• Photo_Ryan De Dominicis
    Photo_Ryan De Dominicis

Before we announce this year's judges for Wilderness Photographer of the Year presented by Mountain Designs we asked a previous judge, Ryan De Dominicis  for some handy photography tips.

GRW: As a professional photographer and judge in the Wilderness Photographer of the Year comp what are you looking for in a stand-out image?
I’m a big fan of images with lots of drama. I love dramatic light, weather conditions and a sense of scale of the surroundings in outdoor images. I will also be looking for a well-composed image the draws the viewer in and keep them interested.

GRW: Name a common mistake that photographers should avoid?
Over-processing images is easily done. Avoid getting carried away in editing and try to keep the images natural and eye-catching. A series of small adjustments will help to create a well edited and natural image. When I’m editing my images, my goal is to create a sense of what I was experiencing at the time of capturing it.

GRW: What advice would you give to get good photos WITHOUT a tripod?
Personally, I rarely use a tripod. I often find them to be restricting. When shooting without a tripod, take advantage of the freedom and move around. Experiment with different compositions and angles. Make sure to keep your shutter speed nice and fast to avoid camera shake and don’t be scared to bump your ISO up. Most modern cameras can handle high ISO shooting surprisingly well.

GRW: If you don’t know how to use the Manual settings on a camera is Auto good enough?
Auto settings can be ok for a quick snapshot, however, I definitely recommend experimenting and learning some manual or semi-manual settings. Your camera doesn’t know what your intentions are and will often provide settings that don’t match what you envision. Learning manual settings will allow you to take control and capture images that fulfil your vision.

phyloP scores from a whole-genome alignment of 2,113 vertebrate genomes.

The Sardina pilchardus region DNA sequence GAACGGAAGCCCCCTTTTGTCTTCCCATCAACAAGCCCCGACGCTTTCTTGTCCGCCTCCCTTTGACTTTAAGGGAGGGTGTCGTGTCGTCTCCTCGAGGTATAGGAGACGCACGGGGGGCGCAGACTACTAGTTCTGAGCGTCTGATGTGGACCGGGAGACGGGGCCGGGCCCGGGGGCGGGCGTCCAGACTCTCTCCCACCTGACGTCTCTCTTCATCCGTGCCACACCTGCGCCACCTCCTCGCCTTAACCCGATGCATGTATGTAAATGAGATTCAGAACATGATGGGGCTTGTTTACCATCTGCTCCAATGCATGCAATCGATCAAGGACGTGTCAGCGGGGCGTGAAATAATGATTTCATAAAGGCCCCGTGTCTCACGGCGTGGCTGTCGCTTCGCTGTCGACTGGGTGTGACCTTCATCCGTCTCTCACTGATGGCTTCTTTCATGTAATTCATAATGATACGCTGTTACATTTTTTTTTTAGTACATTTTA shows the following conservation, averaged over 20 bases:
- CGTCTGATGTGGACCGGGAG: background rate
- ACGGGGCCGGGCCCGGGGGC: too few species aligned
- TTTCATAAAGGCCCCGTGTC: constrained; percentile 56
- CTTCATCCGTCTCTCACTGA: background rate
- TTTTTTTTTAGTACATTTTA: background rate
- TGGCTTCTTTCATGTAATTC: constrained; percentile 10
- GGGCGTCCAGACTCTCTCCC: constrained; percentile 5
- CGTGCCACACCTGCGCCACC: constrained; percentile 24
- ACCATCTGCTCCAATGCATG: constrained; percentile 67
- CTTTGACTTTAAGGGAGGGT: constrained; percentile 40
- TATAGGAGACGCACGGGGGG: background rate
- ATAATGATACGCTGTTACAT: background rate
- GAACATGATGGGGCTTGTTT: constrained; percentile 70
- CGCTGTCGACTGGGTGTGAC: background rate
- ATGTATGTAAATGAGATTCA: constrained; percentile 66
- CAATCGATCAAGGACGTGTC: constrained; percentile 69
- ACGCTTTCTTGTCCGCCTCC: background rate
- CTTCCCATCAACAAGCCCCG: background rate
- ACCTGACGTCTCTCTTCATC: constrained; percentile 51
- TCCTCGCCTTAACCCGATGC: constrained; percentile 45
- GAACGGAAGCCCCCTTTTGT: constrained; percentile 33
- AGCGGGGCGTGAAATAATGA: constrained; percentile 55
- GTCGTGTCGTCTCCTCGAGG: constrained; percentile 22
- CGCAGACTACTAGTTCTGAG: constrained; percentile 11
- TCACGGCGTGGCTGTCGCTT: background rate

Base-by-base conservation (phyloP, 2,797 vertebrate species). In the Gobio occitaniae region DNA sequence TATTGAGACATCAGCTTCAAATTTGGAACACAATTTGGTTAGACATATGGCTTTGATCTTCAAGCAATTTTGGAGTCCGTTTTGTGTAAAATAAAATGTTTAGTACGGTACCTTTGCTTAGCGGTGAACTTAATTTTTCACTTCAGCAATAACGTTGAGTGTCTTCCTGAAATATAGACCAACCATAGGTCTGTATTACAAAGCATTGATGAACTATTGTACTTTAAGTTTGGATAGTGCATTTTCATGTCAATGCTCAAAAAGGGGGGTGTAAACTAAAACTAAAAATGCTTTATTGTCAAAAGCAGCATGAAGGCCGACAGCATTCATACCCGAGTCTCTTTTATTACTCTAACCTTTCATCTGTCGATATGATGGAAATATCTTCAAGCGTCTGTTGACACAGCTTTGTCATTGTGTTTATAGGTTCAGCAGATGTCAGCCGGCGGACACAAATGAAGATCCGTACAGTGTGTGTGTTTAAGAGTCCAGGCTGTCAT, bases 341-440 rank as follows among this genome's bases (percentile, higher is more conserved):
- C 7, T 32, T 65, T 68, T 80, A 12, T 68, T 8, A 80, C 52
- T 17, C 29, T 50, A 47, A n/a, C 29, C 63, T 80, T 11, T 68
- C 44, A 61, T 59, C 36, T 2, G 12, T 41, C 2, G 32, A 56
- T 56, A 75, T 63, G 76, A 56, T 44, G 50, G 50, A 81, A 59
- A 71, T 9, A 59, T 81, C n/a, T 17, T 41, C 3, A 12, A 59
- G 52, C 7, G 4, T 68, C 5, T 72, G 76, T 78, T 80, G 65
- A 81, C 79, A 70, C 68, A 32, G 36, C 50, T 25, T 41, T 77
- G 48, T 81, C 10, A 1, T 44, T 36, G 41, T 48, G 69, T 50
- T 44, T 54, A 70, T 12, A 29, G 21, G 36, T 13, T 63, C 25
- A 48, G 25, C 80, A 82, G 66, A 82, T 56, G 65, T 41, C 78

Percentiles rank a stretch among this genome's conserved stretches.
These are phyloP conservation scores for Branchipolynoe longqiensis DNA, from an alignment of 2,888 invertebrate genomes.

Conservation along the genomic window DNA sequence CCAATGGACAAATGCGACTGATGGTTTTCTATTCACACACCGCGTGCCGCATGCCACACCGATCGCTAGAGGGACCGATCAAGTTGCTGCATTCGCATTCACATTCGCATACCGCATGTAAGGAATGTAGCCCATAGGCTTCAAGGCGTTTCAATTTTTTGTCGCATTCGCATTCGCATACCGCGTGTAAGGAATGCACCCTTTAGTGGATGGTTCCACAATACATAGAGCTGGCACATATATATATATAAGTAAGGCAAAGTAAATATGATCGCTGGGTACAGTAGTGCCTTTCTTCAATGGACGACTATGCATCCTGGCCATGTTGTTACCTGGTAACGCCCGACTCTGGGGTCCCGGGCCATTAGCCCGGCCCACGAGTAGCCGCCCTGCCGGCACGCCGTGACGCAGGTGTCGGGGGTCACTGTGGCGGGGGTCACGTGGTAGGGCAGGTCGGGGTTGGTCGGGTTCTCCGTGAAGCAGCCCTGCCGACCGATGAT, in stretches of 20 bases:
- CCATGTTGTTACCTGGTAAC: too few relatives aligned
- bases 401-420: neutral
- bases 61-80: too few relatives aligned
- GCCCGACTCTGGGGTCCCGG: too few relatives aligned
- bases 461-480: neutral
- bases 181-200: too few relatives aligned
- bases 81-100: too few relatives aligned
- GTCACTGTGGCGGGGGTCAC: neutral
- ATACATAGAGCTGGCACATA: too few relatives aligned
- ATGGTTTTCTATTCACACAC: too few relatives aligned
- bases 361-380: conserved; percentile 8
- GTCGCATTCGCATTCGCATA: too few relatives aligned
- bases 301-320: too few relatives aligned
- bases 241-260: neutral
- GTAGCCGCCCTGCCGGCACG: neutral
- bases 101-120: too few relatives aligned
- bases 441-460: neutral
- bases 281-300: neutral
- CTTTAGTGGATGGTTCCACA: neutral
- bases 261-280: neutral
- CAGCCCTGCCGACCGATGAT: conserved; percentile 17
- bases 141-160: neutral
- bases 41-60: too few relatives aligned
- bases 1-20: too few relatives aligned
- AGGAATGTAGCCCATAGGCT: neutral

GRW: What’s your best tip for shooting a sunrise?
I’d say good planning is essential to maximise your chances of capturing a great sunrise image. When the sun starts to rise, quite often the best light will only last a few seconds to a couple of minutes. Keep an eye on the weather forecasts and make sure the conditions are optimal. Also, use apps such as PhotoPills to figure out exactly where the sun will rise and where the light will fall. If you’re on a spontaneous sunrise shoot and don’t have time to plan in advance, try get to your photo location early and work out what you want to shoot before the sun peeks over the horizon.

Enter our Wilderness Photoghrapher of the Year here and remember the early bird entry fee of $20 per photo finishes on June 26!

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